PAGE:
Sunshine and sharpies

With a sheaf of drawings in one hand and a felt marker in the other, I wandered through the plant. It was stinking hot, but I'd rather be out here than in the air-conditioned trailer; I had to be outside anyway, and every stop in the trailer is one more shock to the system that I didn't need. Acclimatization makes the temperature easier to bear, but not all of my co-workers believed that and they kept the office trailer cold. I know colds are caused by viruses, but the co-worker who spent the most time in the trailer and turned the air conditioner the coolest was also the only one of the crew who caught a cold.

The pipefitters had almost finished with the large pipes, and would be starting on the small pipes soon after, which is why I was out with the marker. Nobody told me in school that felt markers would be an important part of the engineer's toolkit.

Since any given tank might have a half dozen ports all the same size, and some of them are very specifically placed where they are for a reason, they can't just be hooked up willy-nilly. This was why I was standing on top of a tank in the hot summer sun this time. No gas masks needed this time, fortunately, as this was still a construction site and nothing toxic had been introduced anywhere yet.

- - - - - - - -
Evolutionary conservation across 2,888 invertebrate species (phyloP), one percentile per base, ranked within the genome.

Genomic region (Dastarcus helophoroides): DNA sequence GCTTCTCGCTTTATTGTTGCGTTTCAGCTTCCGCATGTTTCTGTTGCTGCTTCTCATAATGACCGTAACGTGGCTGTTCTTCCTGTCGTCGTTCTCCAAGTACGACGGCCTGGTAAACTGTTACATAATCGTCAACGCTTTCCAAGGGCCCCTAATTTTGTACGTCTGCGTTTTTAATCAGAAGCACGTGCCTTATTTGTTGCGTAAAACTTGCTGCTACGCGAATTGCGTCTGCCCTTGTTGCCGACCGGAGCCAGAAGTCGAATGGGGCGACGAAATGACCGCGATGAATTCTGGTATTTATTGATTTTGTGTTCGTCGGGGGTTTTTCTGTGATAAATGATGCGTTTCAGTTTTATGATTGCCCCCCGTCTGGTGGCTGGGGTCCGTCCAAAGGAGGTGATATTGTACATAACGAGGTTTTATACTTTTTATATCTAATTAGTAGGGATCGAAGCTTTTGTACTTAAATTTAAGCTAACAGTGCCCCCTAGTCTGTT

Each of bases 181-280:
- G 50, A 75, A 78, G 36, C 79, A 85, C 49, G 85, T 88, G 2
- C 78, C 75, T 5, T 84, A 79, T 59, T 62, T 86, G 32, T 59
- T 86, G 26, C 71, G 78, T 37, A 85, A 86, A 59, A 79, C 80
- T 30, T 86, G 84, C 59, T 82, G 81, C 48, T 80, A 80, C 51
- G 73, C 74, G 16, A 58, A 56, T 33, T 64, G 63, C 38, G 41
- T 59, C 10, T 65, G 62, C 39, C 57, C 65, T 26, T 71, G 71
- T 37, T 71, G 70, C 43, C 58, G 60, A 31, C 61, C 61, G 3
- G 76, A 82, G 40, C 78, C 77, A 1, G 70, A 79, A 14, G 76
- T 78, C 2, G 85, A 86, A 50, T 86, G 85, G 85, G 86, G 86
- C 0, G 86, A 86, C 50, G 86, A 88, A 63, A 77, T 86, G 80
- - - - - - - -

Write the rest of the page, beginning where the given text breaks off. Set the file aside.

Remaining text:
I'd study the tank drawing for the tank I was standing on, re-verify that the ports were all placed and sized properly, then kneel beside a port and write the port number and connection beside it with the sharpie. After burning my knees on the sun-hot metal of the tanks, I'd tug my pant legs up so the holes weren't directly under my knees. Nobody told me in school that burnt knees were a hazard of the field, either!

I marked every single port, and killed more than one marker doing it. Not so much that it was a giant plant, as the markers just didn't last long, writing on hot metal out in the sun—maybe a tank and a half to two tanks per marker. Tedious jobs are part of engineering, and while I don't particularly enjoy them, it is good to just put your head down and plow through them and then they're done. And, in this case, once finished I wouldn't be interrupted repeatedly by the pipefitters asking me which pipe went where.

The next day, as I wandered around the plant to see the piping progress, my markings had faded dramatically. It wasn't many days until they were nearly gone. Well, I tried.

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